The characters of Leave It to Psmith are deliberate stereotypes, but they are drawn with such precision and clarity, with such comic whimsy, that they are memorable in their own right. Psmith himself, for example, is the perfect embodiment of the Edwardian gentleman. He dresses impeccably, speaks with grammatical precision, and conducts himself with irreproachable panache. There is, in fact, something of the decadent in him, a distaste for the disagreeable in life that makes him at first glance merely superficial and brings him dangerously close to being irrelevant. Yet at the same time, he is resourceful. He survives by being always unperturbed: nothing irritates him, no turmoil ever ruffles his clothes or his grammar. Psmith’s self-assurance is his hallmark. It is applied even to validate his most trivial accomplishments, making him truly incomparable. In proposing to Eve, for example, he recommends himself to her by listing among his fine points his ability to perform card tricks and, what he believes to be an irresistible asset, his skill at reciting Rudyard Kipling’s “Gunga Din.”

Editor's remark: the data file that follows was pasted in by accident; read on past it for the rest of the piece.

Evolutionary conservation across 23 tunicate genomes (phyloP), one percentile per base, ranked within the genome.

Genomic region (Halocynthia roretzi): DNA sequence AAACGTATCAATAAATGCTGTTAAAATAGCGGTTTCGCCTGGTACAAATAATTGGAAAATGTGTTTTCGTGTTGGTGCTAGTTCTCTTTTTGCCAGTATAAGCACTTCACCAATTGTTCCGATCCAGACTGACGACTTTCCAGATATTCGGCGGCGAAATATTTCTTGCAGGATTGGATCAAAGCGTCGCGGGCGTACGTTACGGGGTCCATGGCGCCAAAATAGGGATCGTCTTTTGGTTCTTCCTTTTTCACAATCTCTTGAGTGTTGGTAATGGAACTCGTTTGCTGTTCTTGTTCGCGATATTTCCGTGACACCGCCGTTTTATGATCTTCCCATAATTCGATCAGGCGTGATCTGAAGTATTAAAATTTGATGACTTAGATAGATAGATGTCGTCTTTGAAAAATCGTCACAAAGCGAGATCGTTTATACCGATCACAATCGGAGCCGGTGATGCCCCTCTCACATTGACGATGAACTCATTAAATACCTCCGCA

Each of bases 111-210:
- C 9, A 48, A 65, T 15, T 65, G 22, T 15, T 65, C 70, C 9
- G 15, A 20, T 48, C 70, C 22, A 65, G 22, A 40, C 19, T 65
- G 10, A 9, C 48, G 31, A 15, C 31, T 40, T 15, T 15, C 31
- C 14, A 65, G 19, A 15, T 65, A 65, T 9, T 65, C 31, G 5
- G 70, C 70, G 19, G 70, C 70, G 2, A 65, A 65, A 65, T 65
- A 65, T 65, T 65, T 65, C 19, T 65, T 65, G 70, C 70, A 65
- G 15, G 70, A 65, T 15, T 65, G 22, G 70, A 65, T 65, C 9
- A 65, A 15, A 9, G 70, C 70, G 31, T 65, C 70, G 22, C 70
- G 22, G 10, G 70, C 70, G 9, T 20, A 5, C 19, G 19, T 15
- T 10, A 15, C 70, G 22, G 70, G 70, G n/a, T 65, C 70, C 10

As for Eve Halliday, she is bright, clever, and as honest as Psmith is self-assured. She is one of those classic heroines who enjoy their independent minds, who can see things clearly yet feel deeply. She is attracted to the irritating charm of Psmith and is repelled by the dull, the commonplace, the unfeeling shallowness of Freddie Threepwood and his kind....
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